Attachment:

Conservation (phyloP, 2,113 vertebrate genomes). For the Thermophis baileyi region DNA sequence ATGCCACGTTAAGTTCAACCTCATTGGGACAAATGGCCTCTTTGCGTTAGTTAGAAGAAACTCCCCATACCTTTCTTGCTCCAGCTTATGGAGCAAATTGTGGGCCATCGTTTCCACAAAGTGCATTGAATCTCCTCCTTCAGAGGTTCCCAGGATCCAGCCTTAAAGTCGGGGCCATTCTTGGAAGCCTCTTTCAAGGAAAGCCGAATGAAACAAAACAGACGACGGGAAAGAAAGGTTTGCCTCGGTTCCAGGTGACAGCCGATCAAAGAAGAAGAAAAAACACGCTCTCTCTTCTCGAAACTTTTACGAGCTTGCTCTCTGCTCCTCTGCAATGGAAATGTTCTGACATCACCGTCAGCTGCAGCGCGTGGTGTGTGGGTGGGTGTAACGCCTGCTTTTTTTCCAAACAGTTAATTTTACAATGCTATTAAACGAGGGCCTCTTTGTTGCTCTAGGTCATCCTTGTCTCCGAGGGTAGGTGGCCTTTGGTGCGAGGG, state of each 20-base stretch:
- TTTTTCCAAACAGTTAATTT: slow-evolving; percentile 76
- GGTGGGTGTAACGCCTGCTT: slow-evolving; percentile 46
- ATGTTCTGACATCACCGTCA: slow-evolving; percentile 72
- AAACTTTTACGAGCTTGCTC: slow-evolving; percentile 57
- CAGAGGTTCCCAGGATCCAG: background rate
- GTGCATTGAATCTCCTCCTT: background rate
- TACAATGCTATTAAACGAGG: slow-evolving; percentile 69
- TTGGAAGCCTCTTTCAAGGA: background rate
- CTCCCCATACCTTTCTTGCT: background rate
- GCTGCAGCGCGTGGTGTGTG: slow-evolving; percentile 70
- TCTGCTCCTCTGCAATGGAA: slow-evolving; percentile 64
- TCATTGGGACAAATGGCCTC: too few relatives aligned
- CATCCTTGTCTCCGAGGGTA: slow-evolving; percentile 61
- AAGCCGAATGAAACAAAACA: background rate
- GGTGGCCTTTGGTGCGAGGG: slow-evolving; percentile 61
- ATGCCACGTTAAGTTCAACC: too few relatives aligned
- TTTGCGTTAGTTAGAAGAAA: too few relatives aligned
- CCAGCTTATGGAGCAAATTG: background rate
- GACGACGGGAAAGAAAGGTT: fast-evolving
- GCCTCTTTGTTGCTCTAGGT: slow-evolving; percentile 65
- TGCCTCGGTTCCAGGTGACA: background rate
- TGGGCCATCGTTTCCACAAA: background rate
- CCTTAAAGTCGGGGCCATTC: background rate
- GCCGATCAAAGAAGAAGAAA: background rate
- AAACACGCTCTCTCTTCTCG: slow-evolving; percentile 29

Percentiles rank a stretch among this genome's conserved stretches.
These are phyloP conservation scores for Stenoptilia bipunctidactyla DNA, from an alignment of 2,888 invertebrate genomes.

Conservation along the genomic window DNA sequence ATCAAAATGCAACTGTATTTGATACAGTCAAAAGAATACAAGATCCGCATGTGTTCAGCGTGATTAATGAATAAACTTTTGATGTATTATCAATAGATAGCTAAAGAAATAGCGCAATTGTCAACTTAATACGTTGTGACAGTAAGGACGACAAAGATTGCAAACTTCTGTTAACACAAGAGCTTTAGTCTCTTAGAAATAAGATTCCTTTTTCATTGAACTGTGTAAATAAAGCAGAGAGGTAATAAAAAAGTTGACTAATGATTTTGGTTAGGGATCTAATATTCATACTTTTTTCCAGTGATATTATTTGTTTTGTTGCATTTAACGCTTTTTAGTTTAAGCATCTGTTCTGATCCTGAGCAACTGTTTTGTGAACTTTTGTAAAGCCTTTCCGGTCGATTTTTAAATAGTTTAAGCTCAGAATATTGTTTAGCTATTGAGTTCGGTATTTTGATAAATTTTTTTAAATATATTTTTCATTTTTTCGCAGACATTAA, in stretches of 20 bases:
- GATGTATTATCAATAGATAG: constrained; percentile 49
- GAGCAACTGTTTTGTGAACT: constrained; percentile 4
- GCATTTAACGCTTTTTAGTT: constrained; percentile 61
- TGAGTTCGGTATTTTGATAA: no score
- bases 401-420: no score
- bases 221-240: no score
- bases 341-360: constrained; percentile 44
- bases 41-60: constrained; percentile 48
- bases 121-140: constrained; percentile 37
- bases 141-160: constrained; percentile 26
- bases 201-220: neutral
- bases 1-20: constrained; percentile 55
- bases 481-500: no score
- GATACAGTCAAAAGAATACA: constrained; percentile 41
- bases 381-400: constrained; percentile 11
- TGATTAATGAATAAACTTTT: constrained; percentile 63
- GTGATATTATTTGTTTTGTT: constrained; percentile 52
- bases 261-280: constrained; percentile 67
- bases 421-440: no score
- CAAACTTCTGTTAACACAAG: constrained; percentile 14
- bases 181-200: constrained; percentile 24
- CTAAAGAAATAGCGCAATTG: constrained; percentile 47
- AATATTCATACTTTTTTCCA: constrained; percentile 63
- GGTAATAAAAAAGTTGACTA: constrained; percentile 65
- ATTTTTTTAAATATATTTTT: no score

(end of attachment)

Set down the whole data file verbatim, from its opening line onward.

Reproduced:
Conservation (phyloP, 2,113 vertebrate genomes). For the Thermophis baileyi region DNA sequence ATGCCACGTTAAGTTCAACCTCATTGGGACAAATGGCCTCTTTGCGTTAGTTAGAAGAAACTCCCCATACCTTTCTTGCTCCAGCTTATGGAGCAAATTGTGGGCCATCGTTTCCACAAAGTGCATTGAATCTCCTCCTTCAGAGGTTCCCAGGATCCAGCCTTAAAGTCGGGGCCATTCTTGGAAGCCTCTTTCAAGGAAAGCCGAATGAAACAAAACAGACGACGGGAAAGAAAGGTTTGCCTCGGTTCCAGGTGACAGCCGATCAAAGAAGAAGAAAAAACACGCTCTCTCTTCTCGAAACTTTTACGAGCTTGCTCTCTGCTCCTCTGCAATGGAAATGTTCTGACATCACCGTCAGCTGCAGCGCGTGGTGTGTGGGTGGGTGTAACGCCTGCTTTTTTTCCAAACAGTTAATTTTACAATGCTATTAAACGAGGGCCTCTTTGTTGCTCTAGGTCATCCTTGTCTCCGAGGGTAGGTGGCCTTTGGTGCGAGGG, state of each 20-base stretch:
- TTTTTCCAAACAGTTAATTT: slow-evolving; percentile 76
- GGTGGGTGTAACGCCTGCTT: slow-evolving; percentile 46
- ATGTTCTGACATCACCGTCA: slow-evolving; percentile 72
- AAACTTTTACGAGCTTGCTC: slow-evolving; percentile 57
- CAGAGGTTCCCAGGATCCAG: background rate
- GTGCATTGAATCTCCTCCTT: background rate
- TACAATGCTATTAAACGAGG: slow-evolving; percentile 69
- TTGGAAGCCTCTTTCAAGGA: background rate
- CTCCCCATACCTTTCTTGCT: background rate
- GCTGCAGCGCGTGGTGTGTG: slow-evolving; percentile 70
- TCTGCTCCTCTGCAATGGAA: slow-evolving; percentile 64
- TCATTGGGACAAATGGCCTC: too few relatives aligned
- CATCCTTGTCTCCGAGGGTA: slow-evolving; percentile 61
- AAGCCGAATGAAACAAAACA: background rate
- GGTGGCCTTTGGTGCGAGGG: slow-evolving; percentile 61
- ATGCCACGTTAAGTTCAACC: too few relatives aligned
- TTTGCGTTAGTTAGAAGAAA: too few relatives aligned
- CCAGCTTATGGAGCAAATTG: background rate
- GACGACGGGAAAGAAAGGTT: fast-evolving
- GCCTCTTTGTTGCTCTAGGT: slow-evolving; percentile 65
- TGCCTCGGTTCCAGGTGACA: background rate
- TGGGCCATCGTTTCCACAAA: background rate
- CCTTAAAGTCGGGGCCATTC: background rate
- GCCGATCAAAGAAGAAGAAA: background rate
- AAACACGCTCTCTCTTCTCG: slow-evolving; percentile 29

Percentiles rank a stretch among this genome's conserved stretches.
These are phyloP conservation scores for Stenoptilia bipunctidactyla DNA, from an alignment of 2,888 invertebrate genomes.

Conservation along the genomic window DNA sequence ATCAAAATGCAACTGTATTTGATACAGTCAAAAGAATACAAGATCCGCATGTGTTCAGCGTGATTAATGAATAAACTTTTGATGTATTATCAATAGATAGCTAAAGAAATAGCGCAATTGTCAACTTAATACGTTGTGACAGTAAGGACGACAAAGATTGCAAACTTCTGTTAACACAAGAGCTTTAGTCTCTTAGAAATAAGATTCCTTTTTCATTGAACTGTGTAAATAAAGCAGAGAGGTAATAAAAAAGTTGACTAATGATTTTGGTTAGGGATCTAATATTCATACTTTTTTCCAGTGATATTATTTGTTTTGTTGCATTTAACGCTTTTTAGTTTAAGCATCTGTTCTGATCCTGAGCAACTGTTTTGTGAACTTTTGTAAAGCCTTTCCGGTCGATTTTTAAATAGTTTAAGCTCAGAATATTGTTTAGCTATTGAGTTCGGTATTTTGATAAATTTTTTTAAATATATTTTTCATTTTTTCGCAGACATTAA, in stretches of 20 bases:
- GATGTATTATCAATAGATAG: constrained; percentile 49
- GAGCAACTGTTTTGTGAACT: constrained; percentile 4
- GCATTTAACGCTTTTTAGTT: constrained; percentile 61
- TGAGTTCGGTATTTTGATAA: no score
- bases 401-420: no score
- bases 221-240: no score
- bases 341-360: constrained; percentile 44
- bases 41-60: constrained; percentile 48
- bases 121-140: constrained; percentile 37
- bases 141-160: constrained; percentile 26
- bases 201-220: neutral
- bases 1-20: constrained; percentile 55
- bases 481-500: no score
- GATACAGTCAAAAGAATACA: constrained; percentile 41
- bases 381-400: constrained; percentile 11
- TGATTAATGAATAAACTTTT: constrained; percentile 63
- GTGATATTATTTGTTTTGTT: constrained; percentile 52
- bases 261-280: constrained; percentile 67
- bases 421-440: no score
- CAAACTTCTGTTAACACAAG: constrained; percentile 14
- bases 181-200: constrained; percentile 24
- CTAAAGAAATAGCGCAATTG: constrained; percentile 47
- AATATTCATACTTTTTTCCA: constrained; percentile 63
- GGTAATAAAAAAGTTGACTA: constrained; percentile 65
- ATTTTTTTAAATATATTTTT: no score